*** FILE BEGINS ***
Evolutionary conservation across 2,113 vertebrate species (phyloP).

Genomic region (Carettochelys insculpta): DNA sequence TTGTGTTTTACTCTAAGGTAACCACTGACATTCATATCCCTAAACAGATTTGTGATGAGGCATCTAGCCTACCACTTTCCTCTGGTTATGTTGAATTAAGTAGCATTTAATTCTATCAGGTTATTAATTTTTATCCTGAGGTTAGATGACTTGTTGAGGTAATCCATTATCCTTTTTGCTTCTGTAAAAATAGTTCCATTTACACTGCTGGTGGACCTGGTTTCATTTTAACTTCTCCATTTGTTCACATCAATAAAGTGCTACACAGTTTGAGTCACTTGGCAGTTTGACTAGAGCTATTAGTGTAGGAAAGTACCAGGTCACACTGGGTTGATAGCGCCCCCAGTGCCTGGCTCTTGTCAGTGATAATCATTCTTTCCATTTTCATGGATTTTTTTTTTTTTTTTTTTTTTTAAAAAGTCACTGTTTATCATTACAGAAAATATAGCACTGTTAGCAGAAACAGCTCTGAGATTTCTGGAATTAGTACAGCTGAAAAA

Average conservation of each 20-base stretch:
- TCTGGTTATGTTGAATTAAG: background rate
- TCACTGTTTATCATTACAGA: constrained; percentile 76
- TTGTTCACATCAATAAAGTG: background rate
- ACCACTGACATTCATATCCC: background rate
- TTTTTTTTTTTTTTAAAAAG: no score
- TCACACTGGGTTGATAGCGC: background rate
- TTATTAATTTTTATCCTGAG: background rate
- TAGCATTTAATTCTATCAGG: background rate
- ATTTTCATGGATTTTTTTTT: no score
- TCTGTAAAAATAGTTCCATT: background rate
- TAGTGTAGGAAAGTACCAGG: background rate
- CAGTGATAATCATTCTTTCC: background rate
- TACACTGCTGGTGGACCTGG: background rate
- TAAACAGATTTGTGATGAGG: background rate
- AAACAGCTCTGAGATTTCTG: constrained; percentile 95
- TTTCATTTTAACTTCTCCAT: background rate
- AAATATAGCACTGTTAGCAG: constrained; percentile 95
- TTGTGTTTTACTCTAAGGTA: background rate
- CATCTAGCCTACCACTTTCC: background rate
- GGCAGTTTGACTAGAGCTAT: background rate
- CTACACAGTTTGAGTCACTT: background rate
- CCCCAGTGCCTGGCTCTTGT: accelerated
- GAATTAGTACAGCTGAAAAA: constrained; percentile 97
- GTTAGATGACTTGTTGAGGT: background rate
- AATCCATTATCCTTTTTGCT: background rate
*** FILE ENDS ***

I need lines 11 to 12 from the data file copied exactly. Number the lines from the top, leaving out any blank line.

- TAGCATTTAATTCTATCAGG: background rate
- ATTTTCATGGATTTTTTTTT: no score